Specific resource services are available to support such activities as the assessment, counseling and educational planning for children and youth with visual impairments. The development, use and dissemination of instructional materials and technological advances are part of the outreach services available from IBSSS. Other services included in the outreach program of the school are assistance with the development of programs to teach specialized skills and parent education.

Information services are provided to help foster public understanding of the causes, implications, and prevention of blindness and visual impairments and about the potential of blind persons.

IBSSS is governed by the state Board of Regents, funded by appropriations from the legislature and accredited by the North Central Association of Schools and Colleges. IBSSS takes affirmative action and offers equal opportunity in its services.


Future programs of IBSSS will be determined by the ongoing evaluation of existing programs and an analysis of developing needs, both within the school and throughout the state of Iowa. Programs will be developed, modified, or eliminated based on the assessed needs and the most effective uses of resources. The school remains flexible so as to respond quickly and effectively to the needs of children and youth with visual impairments in the state of Iowa.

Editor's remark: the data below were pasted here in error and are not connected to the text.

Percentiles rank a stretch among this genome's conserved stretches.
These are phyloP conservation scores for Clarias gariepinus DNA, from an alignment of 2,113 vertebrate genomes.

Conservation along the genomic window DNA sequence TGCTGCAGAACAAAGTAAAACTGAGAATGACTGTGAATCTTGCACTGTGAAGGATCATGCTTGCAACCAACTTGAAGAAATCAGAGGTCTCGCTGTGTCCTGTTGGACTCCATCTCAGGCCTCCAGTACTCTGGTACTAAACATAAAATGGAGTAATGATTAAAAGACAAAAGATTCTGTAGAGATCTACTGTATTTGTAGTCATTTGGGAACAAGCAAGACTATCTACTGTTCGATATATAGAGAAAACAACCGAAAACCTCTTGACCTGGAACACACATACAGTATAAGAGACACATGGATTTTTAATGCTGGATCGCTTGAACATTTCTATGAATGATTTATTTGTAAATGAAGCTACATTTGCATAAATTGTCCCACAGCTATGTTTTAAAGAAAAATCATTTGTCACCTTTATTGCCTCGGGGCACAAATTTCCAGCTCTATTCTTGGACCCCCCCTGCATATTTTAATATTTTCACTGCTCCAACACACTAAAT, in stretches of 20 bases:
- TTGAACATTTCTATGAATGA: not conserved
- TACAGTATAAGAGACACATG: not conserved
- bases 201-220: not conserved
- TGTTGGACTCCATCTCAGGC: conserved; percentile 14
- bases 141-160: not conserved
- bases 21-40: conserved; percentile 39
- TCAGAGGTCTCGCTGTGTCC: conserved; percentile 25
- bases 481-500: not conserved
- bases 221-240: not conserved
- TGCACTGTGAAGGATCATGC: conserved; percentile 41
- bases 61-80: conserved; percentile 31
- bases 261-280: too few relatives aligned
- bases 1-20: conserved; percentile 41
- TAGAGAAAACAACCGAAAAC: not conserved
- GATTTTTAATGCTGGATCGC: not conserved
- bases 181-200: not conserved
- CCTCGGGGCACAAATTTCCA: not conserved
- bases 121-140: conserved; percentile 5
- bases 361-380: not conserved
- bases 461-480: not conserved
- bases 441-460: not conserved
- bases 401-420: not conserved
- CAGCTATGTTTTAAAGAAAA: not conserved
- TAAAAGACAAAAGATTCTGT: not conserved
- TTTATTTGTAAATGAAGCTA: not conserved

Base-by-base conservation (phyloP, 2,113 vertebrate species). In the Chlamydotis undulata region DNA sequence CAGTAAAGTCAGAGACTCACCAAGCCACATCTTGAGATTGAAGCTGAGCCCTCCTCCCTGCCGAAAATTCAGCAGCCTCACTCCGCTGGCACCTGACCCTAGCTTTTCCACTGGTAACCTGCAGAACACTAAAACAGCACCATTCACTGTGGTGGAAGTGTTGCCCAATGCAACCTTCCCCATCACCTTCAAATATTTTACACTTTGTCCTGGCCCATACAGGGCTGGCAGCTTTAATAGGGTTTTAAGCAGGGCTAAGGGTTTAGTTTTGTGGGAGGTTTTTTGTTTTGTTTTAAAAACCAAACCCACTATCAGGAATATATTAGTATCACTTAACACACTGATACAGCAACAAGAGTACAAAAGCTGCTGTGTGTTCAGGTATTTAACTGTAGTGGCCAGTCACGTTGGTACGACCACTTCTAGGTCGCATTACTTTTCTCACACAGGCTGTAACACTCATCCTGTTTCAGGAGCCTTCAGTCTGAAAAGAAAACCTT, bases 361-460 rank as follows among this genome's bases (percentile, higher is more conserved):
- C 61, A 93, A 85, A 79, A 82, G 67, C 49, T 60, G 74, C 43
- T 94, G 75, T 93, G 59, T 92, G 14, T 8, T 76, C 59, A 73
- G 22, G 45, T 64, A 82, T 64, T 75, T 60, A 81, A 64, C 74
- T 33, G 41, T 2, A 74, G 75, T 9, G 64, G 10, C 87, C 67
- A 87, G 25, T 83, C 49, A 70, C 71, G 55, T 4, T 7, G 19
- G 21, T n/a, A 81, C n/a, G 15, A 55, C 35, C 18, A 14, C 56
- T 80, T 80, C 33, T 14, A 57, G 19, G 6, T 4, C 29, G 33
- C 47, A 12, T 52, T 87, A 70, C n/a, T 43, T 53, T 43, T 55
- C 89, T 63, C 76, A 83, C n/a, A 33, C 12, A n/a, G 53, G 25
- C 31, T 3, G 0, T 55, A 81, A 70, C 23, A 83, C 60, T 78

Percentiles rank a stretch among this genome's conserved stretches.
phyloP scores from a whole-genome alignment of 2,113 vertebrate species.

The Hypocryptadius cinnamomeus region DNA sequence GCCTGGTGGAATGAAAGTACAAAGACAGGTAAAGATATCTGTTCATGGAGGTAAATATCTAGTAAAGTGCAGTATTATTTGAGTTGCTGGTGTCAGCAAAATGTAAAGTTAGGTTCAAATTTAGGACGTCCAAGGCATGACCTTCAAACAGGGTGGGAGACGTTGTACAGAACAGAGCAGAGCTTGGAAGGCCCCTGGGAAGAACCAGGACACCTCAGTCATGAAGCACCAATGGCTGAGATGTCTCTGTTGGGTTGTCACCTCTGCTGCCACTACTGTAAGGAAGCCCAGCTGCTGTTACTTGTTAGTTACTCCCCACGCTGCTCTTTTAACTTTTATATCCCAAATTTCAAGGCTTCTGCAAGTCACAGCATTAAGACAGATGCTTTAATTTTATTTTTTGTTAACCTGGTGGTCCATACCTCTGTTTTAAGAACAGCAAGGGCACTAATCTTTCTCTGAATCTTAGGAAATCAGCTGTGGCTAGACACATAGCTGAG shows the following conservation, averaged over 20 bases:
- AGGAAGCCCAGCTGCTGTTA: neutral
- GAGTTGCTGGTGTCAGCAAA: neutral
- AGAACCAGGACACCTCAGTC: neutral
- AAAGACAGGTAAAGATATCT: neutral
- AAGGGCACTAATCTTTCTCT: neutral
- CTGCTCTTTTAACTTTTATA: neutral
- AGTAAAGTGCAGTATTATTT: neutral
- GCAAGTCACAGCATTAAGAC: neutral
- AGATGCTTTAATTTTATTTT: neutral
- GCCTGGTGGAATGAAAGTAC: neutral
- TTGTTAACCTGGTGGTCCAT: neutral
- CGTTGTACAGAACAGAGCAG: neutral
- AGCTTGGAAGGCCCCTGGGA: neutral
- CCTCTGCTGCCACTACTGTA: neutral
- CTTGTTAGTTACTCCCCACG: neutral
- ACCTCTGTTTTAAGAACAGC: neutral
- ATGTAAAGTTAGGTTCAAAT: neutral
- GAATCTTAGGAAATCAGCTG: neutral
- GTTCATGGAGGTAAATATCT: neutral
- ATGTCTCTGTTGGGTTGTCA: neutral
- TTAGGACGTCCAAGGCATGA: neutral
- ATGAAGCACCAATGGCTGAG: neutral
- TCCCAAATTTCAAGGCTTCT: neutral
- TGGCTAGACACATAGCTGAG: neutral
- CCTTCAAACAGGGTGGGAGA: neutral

William P. Johnson, Ph.D., superintendent

Council Bluffs 51503;

712/366-0571, voice or TDD

The Iowa School for the Deaf (ISD) is a state, tax-supported residential facility open to all students in Iowa and Nebraska under 21 years of age whose hearing loss is too great for them to progress satisfactorily in a regular or modified public school program.

Located on a beautiful 120-acre campus three and one-half miles south of downtown Council Bluffs on Highway 275, the school's educational program is designed to provide successful and satisfying learning experiences which promote balanced intellectual and social growth.

Total communication programming assists each student in the education effort so that social interaction skills, as well as the concept development of each student, can evolve to maximum potential possible.

No charge is made to students for room, board, laundry, tuition, transportation, and limited medical and dental care. The school is governed by the State Board of Regents.

Through its mainstream and off campus programs, Iowa School for the Deaf works cooperatively with area schools to provide the opportunity for deaf and hard-of-hearing students to attend classes in the public school system. Conversely, students from Council Bluffs and other southwest Iowa school districts attend classes in ISD's vocational department through a "reverse mainstream" program.

Iowa School for the Deaf works closely with the state vocational rehabilitation division to help place students in college, advanced trade schools and industry upon completion of the school's curriculum. In short, ISD strives to prepare all the students entrusted to its care to live successfully, happily, and effectively in today's world.